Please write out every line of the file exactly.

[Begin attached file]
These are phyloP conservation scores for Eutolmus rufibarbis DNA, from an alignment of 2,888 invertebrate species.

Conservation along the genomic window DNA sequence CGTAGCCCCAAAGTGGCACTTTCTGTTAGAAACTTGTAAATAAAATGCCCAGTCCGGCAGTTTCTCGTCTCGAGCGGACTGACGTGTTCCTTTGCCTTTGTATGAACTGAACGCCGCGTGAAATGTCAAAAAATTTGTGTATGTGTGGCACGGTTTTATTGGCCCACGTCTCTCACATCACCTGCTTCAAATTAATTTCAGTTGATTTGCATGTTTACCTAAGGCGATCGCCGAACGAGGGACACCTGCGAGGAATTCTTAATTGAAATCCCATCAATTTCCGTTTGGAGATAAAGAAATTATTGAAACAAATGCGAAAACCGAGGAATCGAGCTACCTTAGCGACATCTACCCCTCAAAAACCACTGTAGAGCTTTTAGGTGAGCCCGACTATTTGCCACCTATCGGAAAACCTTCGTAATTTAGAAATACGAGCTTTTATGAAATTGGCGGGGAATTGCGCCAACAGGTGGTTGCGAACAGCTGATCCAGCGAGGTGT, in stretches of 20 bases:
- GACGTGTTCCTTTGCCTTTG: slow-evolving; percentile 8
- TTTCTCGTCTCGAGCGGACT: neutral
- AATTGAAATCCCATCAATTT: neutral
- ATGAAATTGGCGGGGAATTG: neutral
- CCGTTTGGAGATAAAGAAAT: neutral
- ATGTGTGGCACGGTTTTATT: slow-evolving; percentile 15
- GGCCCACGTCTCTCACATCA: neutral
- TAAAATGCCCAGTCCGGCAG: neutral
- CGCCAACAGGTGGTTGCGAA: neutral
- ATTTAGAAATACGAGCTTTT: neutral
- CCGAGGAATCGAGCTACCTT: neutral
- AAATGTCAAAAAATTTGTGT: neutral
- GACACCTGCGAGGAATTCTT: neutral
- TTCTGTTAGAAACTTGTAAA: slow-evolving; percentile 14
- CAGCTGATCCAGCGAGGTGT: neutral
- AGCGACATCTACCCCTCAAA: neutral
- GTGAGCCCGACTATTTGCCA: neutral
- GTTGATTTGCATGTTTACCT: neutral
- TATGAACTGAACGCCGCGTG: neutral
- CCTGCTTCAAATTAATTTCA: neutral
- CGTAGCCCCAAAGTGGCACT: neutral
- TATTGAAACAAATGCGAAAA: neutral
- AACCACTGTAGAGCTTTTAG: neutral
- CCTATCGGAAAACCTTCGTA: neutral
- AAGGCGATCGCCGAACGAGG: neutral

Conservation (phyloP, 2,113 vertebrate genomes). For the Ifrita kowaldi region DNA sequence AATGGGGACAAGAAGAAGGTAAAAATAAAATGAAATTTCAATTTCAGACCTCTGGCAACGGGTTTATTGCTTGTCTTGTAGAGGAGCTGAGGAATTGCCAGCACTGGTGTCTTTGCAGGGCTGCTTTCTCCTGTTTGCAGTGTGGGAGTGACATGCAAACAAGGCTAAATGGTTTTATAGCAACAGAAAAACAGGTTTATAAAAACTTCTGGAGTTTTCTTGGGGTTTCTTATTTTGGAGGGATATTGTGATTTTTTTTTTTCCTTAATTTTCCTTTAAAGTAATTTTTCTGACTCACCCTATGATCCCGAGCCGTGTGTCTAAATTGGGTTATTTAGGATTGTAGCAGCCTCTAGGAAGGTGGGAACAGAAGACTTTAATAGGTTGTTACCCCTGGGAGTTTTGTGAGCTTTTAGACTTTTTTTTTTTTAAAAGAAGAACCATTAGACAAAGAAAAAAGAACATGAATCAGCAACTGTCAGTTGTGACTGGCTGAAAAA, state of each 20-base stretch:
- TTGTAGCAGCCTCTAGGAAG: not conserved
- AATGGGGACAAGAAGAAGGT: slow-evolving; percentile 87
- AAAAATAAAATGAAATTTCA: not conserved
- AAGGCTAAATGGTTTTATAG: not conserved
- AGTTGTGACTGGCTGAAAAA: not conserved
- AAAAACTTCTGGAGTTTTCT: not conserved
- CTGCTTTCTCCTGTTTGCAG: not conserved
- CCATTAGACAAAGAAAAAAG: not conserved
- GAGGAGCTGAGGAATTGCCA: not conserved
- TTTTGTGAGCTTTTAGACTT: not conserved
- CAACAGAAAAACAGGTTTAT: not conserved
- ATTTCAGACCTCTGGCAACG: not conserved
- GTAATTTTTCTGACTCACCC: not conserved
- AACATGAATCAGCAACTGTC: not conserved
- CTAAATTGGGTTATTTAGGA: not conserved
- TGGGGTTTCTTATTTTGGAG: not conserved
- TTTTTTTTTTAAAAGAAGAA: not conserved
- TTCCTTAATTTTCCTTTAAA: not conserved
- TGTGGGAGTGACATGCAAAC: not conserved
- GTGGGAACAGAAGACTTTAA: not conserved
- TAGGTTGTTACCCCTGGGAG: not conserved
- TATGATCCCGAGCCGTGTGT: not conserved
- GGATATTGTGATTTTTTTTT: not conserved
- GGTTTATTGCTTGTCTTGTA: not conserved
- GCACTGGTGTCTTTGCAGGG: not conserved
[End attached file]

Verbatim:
These are phyloP conservation scores for Eutolmus rufibarbis DNA, from an alignment of 2,888 invertebrate species.

Conservation along the genomic window DNA sequence CGTAGCCCCAAAGTGGCACTTTCTGTTAGAAACTTGTAAATAAAATGCCCAGTCCGGCAGTTTCTCGTCTCGAGCGGACTGACGTGTTCCTTTGCCTTTGTATGAACTGAACGCCGCGTGAAATGTCAAAAAATTTGTGTATGTGTGGCACGGTTTTATTGGCCCACGTCTCTCACATCACCTGCTTCAAATTAATTTCAGTTGATTTGCATGTTTACCTAAGGCGATCGCCGAACGAGGGACACCTGCGAGGAATTCTTAATTGAAATCCCATCAATTTCCGTTTGGAGATAAAGAAATTATTGAAACAAATGCGAAAACCGAGGAATCGAGCTACCTTAGCGACATCTACCCCTCAAAAACCACTGTAGAGCTTTTAGGTGAGCCCGACTATTTGCCACCTATCGGAAAACCTTCGTAATTTAGAAATACGAGCTTTTATGAAATTGGCGGGGAATTGCGCCAACAGGTGGTTGCGAACAGCTGATCCAGCGAGGTGT, in stretches of 20 bases:
- GACGTGTTCCTTTGCCTTTG: slow-evolving; percentile 8
- TTTCTCGTCTCGAGCGGACT: neutral
- AATTGAAATCCCATCAATTT: neutral
- ATGAAATTGGCGGGGAATTG: neutral
- CCGTTTGGAGATAAAGAAAT: neutral
- ATGTGTGGCACGGTTTTATT: slow-evolving; percentile 15
- GGCCCACGTCTCTCACATCA: neutral
- TAAAATGCCCAGTCCGGCAG: neutral
- CGCCAACAGGTGGTTGCGAA: neutral
- ATTTAGAAATACGAGCTTTT: neutral
- CCGAGGAATCGAGCTACCTT: neutral
- AAATGTCAAAAAATTTGTGT: neutral
- GACACCTGCGAGGAATTCTT: neutral
- TTCTGTTAGAAACTTGTAAA: slow-evolving; percentile 14
- CAGCTGATCCAGCGAGGTGT: neutral
- AGCGACATCTACCCCTCAAA: neutral
- GTGAGCCCGACTATTTGCCA: neutral
- GTTGATTTGCATGTTTACCT: neutral
- TATGAACTGAACGCCGCGTG: neutral
- CCTGCTTCAAATTAATTTCA: neutral
- CGTAGCCCCAAAGTGGCACT: neutral
- TATTGAAACAAATGCGAAAA: neutral
- AACCACTGTAGAGCTTTTAG: neutral
- CCTATCGGAAAACCTTCGTA: neutral
- AAGGCGATCGCCGAACGAGG: neutral

Conservation (phyloP, 2,113 vertebrate genomes). For the Ifrita kowaldi region DNA sequence AATGGGGACAAGAAGAAGGTAAAAATAAAATGAAATTTCAATTTCAGACCTCTGGCAACGGGTTTATTGCTTGTCTTGTAGAGGAGCTGAGGAATTGCCAGCACTGGTGTCTTTGCAGGGCTGCTTTCTCCTGTTTGCAGTGTGGGAGTGACATGCAAACAAGGCTAAATGGTTTTATAGCAACAGAAAAACAGGTTTATAAAAACTTCTGGAGTTTTCTTGGGGTTTCTTATTTTGGAGGGATATTGTGATTTTTTTTTTTCCTTAATTTTCCTTTAAAGTAATTTTTCTGACTCACCCTATGATCCCGAGCCGTGTGTCTAAATTGGGTTATTTAGGATTGTAGCAGCCTCTAGGAAGGTGGGAACAGAAGACTTTAATAGGTTGTTACCCCTGGGAGTTTTGTGAGCTTTTAGACTTTTTTTTTTTTAAAAGAAGAACCATTAGACAAAGAAAAAAGAACATGAATCAGCAACTGTCAGTTGTGACTGGCTGAAAAA, state of each 20-base stretch:
- TTGTAGCAGCCTCTAGGAAG: not conserved
- AATGGGGACAAGAAGAAGGT: slow-evolving; percentile 87
- AAAAATAAAATGAAATTTCA: not conserved
- AAGGCTAAATGGTTTTATAG: not conserved
- AGTTGTGACTGGCTGAAAAA: not conserved
- AAAAACTTCTGGAGTTTTCT: not conserved
- CTGCTTTCTCCTGTTTGCAG: not conserved
- CCATTAGACAAAGAAAAAAG: not conserved
- GAGGAGCTGAGGAATTGCCA: not conserved
- TTTTGTGAGCTTTTAGACTT: not conserved
- CAACAGAAAAACAGGTTTAT: not conserved
- ATTTCAGACCTCTGGCAACG: not conserved
- GTAATTTTTCTGACTCACCC: not conserved
- AACATGAATCAGCAACTGTC: not conserved
- CTAAATTGGGTTATTTAGGA: not conserved
- TGGGGTTTCTTATTTTGGAG: not conserved
- TTTTTTTTTTAAAAGAAGAA: not conserved
- TTCCTTAATTTTCCTTTAAA: not conserved
- TGTGGGAGTGACATGCAAAC: not conserved
- GTGGGAACAGAAGACTTTAA: not conserved
- TAGGTTGTTACCCCTGGGAG: not conserved
- TATGATCCCGAGCCGTGTGT: not conserved
- GGATATTGTGATTTTTTTTT: not conserved
- GGTTTATTGCTTGTCTTGTA: not conserved
- GCACTGGTGTCTTTGCAGGG: not conserved